"The Besthoff Collection, with European-shaped objects decorated in the Chinese manner and, conversely, traditional Chinese shapes decorated with European designs, offers a fascinating look at a period when the cultures of the East and West met in the medium of porcelain," said Lisa Rotondo-McCord, NOMA's Curator of Asian Art.
"The generous bequest from Elise Besthoff enriches our existing collection of Export porcelains from the Kuntz and Boles collections and the long-term loans of Lillian Pulitzer Smith," said John W. Keefe, Curator of Decorative Arts at NOMA. "The new endowment created by Miss Besthoff's bequest provides the Museum with means to make future purchases of fine Chinese porcelains to further enrich our permanent collection."
A color catalogue will accompany the exhibition.
Dr. Laura Goes On Homophobic Warpath
In a May 25 column appearing in
newspapers all over the country,
Dr. Laura Schlessinger calls gay men and lesbians "afflicted," calls being gay a "biological faux pas," and denounces lesbian and gay parented families as inferior to cogendered, heterosexual parented ones.
"With respect to gender identity," she writes, "heterosexuality is the functional norm," while she sees homosexuality as "as error in proper brain development. Acceptance of [homosexuality] as a state of being comparable to heterosexuality is not appropriate."
She then tries to paint herself as tolerant: "A significant bulk of the critical letters I get at my radio program have to do with my apparent tolerance' of homosexuals-that I talk to gays and lesbians about the same moral, ethical and life issues as I do with heterosexuals when I should be condemning them. Even for me, it is too great, bizarre and regrettable a leap to go from compassion and tolerance for an individual who is afflicted with homosexuality' to declaring that nuclear, heterosexual families have no importance or advantage over any other form of family. To even suggest that this state of being is equivalent morally or practically to heterosexuality is taking an advocacy to the degree of being destructive to children's development-as well as to the very existence and continuity of a coherent society."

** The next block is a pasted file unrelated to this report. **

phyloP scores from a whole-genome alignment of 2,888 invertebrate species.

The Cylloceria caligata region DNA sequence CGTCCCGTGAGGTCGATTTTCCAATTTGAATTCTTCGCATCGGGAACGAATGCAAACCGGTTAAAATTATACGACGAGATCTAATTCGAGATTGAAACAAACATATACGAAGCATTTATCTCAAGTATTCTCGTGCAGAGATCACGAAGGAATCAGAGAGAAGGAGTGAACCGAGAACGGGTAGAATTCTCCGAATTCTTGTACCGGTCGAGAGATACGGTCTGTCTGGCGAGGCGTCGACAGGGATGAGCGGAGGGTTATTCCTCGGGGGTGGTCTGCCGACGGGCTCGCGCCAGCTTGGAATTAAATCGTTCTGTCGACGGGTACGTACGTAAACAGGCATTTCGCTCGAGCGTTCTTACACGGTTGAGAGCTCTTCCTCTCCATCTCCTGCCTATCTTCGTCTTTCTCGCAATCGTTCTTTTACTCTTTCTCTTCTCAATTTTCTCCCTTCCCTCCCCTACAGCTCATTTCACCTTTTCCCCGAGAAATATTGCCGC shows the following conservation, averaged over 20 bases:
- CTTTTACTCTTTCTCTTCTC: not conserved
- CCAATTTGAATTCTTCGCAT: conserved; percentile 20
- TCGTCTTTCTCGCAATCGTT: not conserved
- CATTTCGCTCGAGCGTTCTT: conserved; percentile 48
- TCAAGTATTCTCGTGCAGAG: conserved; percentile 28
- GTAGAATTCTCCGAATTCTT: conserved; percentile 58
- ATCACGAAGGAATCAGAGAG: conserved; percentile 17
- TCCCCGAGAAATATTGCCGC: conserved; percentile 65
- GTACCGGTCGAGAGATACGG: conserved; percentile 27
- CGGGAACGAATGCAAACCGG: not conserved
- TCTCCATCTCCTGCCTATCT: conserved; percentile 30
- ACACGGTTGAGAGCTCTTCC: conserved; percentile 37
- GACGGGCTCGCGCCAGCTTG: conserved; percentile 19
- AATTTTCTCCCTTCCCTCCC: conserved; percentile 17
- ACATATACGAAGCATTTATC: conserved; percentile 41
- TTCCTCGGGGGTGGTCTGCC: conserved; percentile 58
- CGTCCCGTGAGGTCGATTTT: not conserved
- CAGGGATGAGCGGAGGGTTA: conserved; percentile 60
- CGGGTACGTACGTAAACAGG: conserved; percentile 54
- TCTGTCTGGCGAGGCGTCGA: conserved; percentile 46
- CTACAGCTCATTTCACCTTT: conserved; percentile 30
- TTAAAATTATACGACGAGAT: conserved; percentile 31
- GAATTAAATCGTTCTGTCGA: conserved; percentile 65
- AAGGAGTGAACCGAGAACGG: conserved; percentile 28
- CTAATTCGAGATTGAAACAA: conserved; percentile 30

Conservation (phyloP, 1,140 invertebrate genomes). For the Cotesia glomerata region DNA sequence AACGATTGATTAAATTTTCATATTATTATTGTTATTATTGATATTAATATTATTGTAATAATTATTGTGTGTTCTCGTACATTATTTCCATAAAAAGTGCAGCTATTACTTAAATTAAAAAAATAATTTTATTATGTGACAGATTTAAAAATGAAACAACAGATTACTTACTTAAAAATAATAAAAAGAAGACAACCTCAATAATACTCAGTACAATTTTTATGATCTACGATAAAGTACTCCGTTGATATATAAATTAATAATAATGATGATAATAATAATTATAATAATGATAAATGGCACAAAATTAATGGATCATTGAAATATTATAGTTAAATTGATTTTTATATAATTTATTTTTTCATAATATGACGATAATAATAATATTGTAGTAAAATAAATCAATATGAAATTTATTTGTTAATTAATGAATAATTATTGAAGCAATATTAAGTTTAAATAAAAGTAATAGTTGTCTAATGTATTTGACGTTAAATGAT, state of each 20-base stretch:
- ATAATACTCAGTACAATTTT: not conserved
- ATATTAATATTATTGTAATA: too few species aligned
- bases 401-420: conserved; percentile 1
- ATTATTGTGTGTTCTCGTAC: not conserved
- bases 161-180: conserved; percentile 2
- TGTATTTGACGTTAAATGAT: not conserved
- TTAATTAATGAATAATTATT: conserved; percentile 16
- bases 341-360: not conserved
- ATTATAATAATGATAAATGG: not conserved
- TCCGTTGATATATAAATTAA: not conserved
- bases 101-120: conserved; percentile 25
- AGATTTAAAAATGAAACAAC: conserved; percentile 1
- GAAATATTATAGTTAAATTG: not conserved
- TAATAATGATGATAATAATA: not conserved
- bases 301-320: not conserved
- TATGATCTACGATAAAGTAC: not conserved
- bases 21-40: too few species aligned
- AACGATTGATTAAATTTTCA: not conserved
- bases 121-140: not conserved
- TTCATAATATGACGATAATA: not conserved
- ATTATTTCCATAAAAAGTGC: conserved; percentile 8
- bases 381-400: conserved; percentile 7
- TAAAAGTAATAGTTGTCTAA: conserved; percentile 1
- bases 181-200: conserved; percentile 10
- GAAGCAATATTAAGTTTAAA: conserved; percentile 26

Either Schlessinger is ignorant to the increasingly large volume of psychological and sociological studies that have proven that children with same-sex parents are as well-adjusted and healthy as those of cogendered parents, or she chooses to stick her head in the sand to protect her own prejudices and bigotry. Her assertion that being gay is an "error in brain development" as opposed to just a difference, like skin color or personality is completely groundless in scientific fact. Finally, how same-sex parenting could possibly be seen as "destructive" to the existence and continuity of society is just plain irrational. Her bigotry is a slap in the face to serious psychological professionals, same-sex parents, their children and all lesbian, gay, bisexual and transgendered people.
Write to Dr. Laura and expose her prejudice for what it is-irrational and ill-informed-and provide her with a "bulk of critical letters" explaining that her thinking isn't tolerance-it's bigotry. Dr. Laura Schlessinger, New York Times Syndication Sales Corp., 122 E. 42nd St., New York, NY 10168, phone: 1.800.375.2872, e-mail:
GQ & Rupaul
The June issue of GQ (Gentlemen's Quarterly) features a fun and gender bending photo spread and interview, entitled "Dude Looks Like A Lady," with the supermodel drag performer RuPaul.
With the help of computer technology, RuPaul is featured frolicking around Manhattan with none other than himself, out of drag and in a men's suit.
The accompanying interview by Sallie Motsch finds RuPaul discussing his life as a drag performer, answering such questions as where he hides his "candy."
RuPaul tells GQ that he is "the queen you can take home to meet Mom and Dad."